If David Cameron was never planning to make a keynote speech on green issues then he can’t have cancelled it.
That is Downing Street’s reaction to news earlier this evening that the prime minister is no longer making a pro-environmental oration on Thursday during a gathering of 23 energy ministers from around the world.
The curious thing, however, is that the expectation among NGOs, Whitehall officials, special advisers – and yes, some Downing St personnel – was that Cameron was going to do so.
So what should we make of this? The steer from the centre is that while Cameron may have mulled a setpiece speech it was only ever considered. And ultimately he decided it was more useful to do a roundtable with executives and politicians – and issue a press release on the side – rather than a grandstanding speech. This wouldn’t require the work of five speechwriters, was how one aide put it. (Although you might argue, that’s what speechwriters are for).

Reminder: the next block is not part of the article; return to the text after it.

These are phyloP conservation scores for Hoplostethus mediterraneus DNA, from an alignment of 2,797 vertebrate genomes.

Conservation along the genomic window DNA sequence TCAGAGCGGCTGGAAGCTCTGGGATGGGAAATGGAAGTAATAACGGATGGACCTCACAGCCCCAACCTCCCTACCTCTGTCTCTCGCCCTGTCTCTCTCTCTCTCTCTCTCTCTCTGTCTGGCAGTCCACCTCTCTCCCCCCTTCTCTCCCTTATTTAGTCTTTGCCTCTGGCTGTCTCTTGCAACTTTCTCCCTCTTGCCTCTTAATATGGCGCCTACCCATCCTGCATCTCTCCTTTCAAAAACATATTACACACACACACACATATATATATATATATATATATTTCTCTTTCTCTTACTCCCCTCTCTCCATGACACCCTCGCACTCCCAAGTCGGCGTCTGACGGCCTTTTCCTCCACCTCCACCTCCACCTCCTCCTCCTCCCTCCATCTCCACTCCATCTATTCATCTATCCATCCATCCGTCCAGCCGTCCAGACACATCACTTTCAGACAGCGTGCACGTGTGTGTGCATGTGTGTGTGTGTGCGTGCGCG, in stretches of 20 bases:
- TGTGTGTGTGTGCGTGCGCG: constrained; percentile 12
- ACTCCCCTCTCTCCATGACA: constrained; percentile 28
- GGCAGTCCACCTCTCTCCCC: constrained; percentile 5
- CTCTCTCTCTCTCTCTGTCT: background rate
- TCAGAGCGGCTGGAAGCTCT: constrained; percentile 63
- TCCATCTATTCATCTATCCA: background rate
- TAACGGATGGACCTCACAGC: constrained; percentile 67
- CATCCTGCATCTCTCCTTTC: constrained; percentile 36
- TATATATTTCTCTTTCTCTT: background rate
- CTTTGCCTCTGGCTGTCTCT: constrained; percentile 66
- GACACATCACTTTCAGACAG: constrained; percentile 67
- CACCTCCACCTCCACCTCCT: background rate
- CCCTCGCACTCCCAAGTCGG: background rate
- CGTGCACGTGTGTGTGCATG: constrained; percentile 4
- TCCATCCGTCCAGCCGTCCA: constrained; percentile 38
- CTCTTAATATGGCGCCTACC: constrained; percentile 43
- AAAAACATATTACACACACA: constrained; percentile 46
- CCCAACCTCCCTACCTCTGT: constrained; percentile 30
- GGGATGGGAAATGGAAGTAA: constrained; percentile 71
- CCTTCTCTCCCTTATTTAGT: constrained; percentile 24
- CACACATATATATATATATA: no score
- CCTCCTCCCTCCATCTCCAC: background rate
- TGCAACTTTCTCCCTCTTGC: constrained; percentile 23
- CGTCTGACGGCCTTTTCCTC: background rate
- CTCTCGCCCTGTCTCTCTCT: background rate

Anyway, Cameron has managed to dodge the “cancellation” headlines as he is still kind of going ahead. But for the renewables industry the confusion is not being taken as a major sign of encouragement.
Meanwhile a debate is going on behind the scenes about who should be the next chair of the climate change committee, the statutory group making sure Britain edges towards its carbon reduction promises. My colleague Pilita Clark revealed a while ago that former Tory MP John Gummer was vying with former CBI chief (and former FT editor) Sir Richard Lambert for the post.
My latest intelligence on this is that DECC is about to send its recommendation to Downing Street for approval. The department has favoured Sir Richard for the reason that he is not a Tory and has credibility with industry given his former job – where, not incidentally, he pushed the CBI down a more green path than before. Yet appointing him would annoy some green groups and some right-wing Tories who remember that the FT backed Labour in the 1992 election. I’m told that the prime minister himself is minded to choose Gummer and “the fat lady hasn’t sung yet” on Lambert’s appointment.